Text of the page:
Live edge TV stand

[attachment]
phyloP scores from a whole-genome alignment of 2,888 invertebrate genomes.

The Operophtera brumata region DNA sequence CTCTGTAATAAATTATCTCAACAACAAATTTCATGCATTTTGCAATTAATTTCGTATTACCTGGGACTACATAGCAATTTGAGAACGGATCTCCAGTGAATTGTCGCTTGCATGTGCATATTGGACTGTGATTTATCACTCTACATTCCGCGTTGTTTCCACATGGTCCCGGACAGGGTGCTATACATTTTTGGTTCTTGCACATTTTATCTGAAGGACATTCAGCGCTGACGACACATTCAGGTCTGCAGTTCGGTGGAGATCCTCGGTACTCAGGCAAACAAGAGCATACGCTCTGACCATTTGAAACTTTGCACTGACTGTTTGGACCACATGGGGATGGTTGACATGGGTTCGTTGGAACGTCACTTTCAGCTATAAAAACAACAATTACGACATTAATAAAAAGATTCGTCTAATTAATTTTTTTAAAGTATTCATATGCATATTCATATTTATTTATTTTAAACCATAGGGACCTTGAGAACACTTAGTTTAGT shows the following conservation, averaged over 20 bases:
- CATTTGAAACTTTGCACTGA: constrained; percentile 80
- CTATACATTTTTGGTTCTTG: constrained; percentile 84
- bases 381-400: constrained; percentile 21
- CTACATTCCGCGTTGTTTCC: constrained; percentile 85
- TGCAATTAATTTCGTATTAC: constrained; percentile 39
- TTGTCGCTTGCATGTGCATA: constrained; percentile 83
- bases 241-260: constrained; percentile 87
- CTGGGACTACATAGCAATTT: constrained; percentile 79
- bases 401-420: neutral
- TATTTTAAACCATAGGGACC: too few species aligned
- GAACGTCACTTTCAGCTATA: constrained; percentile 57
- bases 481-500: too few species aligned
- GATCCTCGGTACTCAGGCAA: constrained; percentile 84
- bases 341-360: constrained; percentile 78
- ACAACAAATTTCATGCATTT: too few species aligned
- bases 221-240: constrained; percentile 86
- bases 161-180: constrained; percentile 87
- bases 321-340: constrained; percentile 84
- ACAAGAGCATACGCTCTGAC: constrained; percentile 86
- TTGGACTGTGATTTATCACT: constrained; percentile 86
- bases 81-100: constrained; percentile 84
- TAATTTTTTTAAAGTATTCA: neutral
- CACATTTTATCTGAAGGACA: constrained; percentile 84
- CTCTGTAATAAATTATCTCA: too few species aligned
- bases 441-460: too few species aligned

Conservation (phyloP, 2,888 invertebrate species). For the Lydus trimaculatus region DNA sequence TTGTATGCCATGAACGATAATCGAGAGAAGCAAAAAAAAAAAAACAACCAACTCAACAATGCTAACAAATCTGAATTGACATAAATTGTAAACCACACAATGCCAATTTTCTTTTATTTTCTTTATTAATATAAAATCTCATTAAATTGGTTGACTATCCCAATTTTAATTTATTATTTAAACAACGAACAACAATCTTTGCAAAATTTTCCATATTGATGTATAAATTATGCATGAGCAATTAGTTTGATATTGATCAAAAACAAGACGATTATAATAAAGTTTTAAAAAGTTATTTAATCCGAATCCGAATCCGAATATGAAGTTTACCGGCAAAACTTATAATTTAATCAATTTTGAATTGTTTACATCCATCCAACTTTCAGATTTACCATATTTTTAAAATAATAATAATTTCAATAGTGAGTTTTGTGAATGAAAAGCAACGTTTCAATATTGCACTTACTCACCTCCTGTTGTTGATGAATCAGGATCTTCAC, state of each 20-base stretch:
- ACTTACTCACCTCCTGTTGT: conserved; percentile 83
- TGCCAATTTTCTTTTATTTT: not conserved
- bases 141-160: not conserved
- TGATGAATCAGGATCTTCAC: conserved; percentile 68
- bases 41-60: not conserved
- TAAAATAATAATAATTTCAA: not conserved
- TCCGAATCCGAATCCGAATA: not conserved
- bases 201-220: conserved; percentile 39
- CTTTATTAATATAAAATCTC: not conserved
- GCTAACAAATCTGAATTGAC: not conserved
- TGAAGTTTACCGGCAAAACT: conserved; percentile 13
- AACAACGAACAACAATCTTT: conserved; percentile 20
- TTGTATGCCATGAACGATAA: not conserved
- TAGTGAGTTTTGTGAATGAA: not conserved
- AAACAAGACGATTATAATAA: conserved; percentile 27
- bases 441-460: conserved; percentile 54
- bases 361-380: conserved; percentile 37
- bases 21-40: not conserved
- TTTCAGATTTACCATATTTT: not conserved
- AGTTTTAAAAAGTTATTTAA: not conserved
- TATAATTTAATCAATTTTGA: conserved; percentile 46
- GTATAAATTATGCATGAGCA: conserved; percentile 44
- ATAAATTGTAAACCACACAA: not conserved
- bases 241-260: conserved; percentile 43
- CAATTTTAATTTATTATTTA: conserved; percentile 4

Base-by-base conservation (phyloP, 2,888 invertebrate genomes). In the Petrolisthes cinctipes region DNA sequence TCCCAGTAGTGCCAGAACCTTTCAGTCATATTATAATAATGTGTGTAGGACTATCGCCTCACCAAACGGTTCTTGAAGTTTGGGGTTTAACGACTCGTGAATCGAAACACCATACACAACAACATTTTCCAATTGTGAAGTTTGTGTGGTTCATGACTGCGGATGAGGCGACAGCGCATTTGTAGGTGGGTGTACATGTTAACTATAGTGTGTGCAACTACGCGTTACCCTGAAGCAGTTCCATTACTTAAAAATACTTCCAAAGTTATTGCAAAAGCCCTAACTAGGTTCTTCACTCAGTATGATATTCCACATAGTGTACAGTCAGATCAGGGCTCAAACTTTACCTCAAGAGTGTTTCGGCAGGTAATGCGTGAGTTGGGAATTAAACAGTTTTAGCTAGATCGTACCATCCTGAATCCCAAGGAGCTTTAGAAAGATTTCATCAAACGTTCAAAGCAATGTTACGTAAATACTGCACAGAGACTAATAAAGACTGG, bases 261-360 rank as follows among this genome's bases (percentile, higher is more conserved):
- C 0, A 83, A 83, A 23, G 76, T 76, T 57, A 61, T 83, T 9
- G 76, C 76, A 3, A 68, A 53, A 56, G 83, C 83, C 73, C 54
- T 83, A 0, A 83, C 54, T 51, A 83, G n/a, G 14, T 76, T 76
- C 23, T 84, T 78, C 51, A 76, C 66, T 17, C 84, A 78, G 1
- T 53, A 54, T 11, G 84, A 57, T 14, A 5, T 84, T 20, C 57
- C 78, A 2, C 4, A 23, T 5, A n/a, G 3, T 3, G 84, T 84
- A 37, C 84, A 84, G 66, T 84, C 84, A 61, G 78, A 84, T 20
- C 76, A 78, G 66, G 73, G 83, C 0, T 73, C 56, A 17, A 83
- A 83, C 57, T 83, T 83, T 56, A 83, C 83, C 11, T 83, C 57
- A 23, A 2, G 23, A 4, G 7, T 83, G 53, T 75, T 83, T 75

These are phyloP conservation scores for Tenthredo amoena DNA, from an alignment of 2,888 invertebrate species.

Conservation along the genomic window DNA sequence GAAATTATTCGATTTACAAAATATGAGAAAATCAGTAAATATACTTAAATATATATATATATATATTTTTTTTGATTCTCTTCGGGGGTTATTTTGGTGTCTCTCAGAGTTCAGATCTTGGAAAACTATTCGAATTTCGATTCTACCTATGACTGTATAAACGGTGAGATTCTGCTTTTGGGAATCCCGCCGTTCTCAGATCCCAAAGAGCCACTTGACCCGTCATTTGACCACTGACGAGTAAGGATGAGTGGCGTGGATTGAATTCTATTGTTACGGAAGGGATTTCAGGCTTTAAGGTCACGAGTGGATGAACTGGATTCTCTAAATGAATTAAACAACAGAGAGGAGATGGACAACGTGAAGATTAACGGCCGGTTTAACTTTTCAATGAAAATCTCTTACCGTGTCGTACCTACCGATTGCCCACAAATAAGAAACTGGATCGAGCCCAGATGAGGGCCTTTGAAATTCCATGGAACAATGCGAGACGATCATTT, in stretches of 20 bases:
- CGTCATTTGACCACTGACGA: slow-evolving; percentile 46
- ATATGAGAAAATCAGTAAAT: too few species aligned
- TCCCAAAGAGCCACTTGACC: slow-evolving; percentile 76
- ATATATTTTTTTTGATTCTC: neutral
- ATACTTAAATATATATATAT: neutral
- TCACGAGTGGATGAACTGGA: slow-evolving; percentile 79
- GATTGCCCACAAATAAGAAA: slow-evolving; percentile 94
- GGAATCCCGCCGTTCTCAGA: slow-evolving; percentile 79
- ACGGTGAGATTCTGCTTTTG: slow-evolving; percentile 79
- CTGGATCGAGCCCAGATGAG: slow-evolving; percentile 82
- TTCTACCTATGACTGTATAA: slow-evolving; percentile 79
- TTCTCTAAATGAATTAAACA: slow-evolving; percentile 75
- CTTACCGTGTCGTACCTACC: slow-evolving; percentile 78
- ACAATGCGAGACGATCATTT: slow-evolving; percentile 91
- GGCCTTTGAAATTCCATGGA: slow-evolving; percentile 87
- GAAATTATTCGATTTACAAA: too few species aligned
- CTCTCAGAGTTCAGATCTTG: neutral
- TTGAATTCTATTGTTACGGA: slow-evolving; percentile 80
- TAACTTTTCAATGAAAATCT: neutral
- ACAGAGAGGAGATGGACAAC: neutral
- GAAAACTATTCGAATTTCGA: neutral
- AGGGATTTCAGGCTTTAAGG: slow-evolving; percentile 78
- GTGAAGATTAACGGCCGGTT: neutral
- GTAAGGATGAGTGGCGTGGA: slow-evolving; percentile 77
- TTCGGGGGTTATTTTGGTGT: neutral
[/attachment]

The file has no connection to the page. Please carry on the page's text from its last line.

Finished product first. Pretty pleased with how it’s turned out. I finished it with three coats of Danish Oil and one coat of beeswax for the shine.I made a quick SketchUp model to get an idea of the proportions and style. I wanted mitred joints with angled edges.Bought some ~3m long sweet chestnut boards from a local boat builder. The tree was felled nearby (about 20 miles away). He ran the boards through his planer/thicknesser for me for free, which was a pretty huge bonus for me as I only have a 15cm planer/thicknesser in my workshop.Here you can see my tiny workshop. It’s a 1.8 x 2.4 m stone walled outbuilding which until a couple of years ago was in a pretty bad state of affairs. I made a separate album for the bench build and the roof repair.Dry fit of the mitres. It turns out that leaving the boards in my slightly damp shed made them cup a bit. As such, the cuts I made with my circular saw followed that cup, meaning the mitres didn’t line up properly. I had to do some planing to get them to sit flush.I added some dowels in the mitres to make aligning the joints easier. This was partially successful in the actual glue up.Testing the dowels for alignment. This was after I’d manually adjusted the mitre joints to be more flush.I decided to add a bowtie to strengthen this leg as it had a split in it. The bowtie is a piece of oak firewood which happened to have a nice grain pattern by virtue of being next to a group of small knots.Bowtie in place and looking pretty. It only required a little sawdust and glue to make it seamless. Fortunately, I had quite a lot from sanding!Preparing the shelf for the cut. I had planned on adding another bowtie in here, but decided against it in the end.Since the board had cupped in storage and that had caused me some issues with the mitred joints, I decided to cut the shelf along its length so I could run each piece through my planer/thicknesser. Each of the boards was just narrow enough to fit though. I went with dowels as before to help with the alignment during glue up.What is it people say? You never have enough clamps. I can vouch for that!I added dados to the legs for the shelf. I didn’t want to have to make an oddly shaped dado to accommodate the live edge, so I opted for square dados. This meant I had to cut a little notch out of the ends of the shelf, which was easy enough, though a little nerve wracking.Dry fit to check the shelf fitted well. Everything was reasonably square and tight.Actual glue up. This was not a fun experience. The end result is poorer than I had hoped for as the mitres didn’t sit as flush as I’d have like them to.Post-glue up. I had to sand the top and sides a little to get the mitres to look good.First coast of Danish Oil thinned by about 5% (I just eyeballed it). The oil really makes the live edge come, well, alive.Back where we started, in the garden. The wax was freshly applied and buffed with a cotton cloth.